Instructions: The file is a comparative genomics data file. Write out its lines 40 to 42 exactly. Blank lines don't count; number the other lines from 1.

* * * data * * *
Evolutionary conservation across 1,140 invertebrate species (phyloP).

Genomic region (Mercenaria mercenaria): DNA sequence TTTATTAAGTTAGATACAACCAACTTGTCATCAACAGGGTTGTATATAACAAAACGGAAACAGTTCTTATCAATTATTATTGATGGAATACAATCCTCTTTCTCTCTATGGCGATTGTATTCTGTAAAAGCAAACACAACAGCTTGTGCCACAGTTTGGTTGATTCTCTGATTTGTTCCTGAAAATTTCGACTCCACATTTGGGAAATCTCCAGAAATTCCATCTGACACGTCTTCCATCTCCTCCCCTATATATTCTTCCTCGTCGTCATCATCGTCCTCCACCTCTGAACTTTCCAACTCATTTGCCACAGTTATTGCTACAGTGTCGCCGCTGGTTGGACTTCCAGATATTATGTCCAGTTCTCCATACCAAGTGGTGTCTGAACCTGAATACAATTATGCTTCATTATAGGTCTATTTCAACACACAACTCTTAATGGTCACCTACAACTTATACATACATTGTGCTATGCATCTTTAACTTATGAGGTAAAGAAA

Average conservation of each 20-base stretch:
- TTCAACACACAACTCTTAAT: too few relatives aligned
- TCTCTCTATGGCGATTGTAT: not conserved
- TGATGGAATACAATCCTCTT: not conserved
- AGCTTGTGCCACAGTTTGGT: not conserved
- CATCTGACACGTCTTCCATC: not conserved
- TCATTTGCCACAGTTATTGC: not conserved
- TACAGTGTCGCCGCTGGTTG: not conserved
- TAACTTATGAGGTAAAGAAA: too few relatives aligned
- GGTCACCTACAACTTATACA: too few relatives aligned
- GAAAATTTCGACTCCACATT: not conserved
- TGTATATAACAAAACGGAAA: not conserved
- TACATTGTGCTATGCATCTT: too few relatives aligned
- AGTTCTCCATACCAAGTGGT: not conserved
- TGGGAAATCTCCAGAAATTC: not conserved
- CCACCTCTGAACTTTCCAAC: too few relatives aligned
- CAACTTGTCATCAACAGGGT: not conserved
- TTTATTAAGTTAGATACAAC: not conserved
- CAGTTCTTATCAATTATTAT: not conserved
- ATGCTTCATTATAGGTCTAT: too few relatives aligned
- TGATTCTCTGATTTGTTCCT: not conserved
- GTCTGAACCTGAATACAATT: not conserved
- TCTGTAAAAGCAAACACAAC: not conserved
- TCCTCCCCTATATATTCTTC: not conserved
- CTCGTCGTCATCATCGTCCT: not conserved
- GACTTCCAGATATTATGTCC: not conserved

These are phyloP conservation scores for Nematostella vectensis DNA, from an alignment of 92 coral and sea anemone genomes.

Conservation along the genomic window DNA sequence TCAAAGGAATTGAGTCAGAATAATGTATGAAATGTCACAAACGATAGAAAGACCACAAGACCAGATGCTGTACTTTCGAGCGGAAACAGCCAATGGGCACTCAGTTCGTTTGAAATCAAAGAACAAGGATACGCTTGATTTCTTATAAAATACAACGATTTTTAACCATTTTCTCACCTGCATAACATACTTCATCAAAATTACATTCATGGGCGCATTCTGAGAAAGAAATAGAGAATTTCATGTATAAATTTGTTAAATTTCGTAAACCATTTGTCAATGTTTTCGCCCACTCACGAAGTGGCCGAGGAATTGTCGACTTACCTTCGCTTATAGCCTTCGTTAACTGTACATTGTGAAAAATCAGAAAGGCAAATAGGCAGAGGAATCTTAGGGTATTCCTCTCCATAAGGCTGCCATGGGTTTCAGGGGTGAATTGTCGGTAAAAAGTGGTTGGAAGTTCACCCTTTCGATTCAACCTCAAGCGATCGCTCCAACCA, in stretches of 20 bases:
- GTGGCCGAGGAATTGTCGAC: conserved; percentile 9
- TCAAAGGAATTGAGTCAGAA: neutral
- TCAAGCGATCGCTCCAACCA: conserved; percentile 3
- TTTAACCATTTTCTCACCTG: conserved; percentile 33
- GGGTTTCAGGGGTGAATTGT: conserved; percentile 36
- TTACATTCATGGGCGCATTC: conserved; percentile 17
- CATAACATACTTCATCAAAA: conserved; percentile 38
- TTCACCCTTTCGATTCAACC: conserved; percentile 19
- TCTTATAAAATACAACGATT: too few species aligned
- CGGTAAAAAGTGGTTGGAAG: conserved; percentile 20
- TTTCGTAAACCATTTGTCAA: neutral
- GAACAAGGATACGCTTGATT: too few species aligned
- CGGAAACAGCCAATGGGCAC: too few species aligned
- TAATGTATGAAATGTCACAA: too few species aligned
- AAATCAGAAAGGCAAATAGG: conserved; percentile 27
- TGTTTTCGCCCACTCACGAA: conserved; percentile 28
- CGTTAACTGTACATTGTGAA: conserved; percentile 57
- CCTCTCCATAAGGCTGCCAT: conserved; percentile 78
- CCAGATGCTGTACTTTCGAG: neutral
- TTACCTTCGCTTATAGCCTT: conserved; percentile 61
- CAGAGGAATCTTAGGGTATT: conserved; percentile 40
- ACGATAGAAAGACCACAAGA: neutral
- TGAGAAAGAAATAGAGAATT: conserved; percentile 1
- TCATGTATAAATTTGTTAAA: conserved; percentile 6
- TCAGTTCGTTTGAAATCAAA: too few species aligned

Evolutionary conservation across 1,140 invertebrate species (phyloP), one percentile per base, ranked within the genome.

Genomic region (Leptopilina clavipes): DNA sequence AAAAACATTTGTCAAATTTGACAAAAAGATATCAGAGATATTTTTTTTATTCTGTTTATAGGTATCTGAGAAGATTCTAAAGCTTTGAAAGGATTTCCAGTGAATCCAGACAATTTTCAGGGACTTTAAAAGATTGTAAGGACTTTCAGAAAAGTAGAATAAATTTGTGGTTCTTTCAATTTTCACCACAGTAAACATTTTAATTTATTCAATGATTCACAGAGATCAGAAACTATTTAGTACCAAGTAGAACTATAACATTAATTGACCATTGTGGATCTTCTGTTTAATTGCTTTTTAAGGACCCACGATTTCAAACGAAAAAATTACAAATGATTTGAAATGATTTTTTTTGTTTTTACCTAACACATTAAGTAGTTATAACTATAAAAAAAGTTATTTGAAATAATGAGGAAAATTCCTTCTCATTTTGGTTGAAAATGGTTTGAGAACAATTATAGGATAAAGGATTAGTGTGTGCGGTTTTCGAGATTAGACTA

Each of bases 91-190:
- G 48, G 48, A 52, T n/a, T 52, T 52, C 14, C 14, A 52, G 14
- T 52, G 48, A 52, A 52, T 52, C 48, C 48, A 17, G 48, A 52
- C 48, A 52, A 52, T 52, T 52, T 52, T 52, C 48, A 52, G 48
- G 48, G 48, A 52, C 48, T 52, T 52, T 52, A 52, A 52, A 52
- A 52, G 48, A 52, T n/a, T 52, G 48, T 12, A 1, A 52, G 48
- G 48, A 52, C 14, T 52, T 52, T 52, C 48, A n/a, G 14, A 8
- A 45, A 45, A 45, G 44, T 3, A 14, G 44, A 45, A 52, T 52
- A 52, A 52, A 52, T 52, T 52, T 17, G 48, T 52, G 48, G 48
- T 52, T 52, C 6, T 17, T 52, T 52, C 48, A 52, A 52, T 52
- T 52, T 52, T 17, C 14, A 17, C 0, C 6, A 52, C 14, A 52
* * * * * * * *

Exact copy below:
- CGGTAAAAAGTGGTTGGAAG: conserved; percentile 20
- TTTCGTAAACCATTTGTCAA: neutral
- GAACAAGGATACGCTTGATT: too few species aligned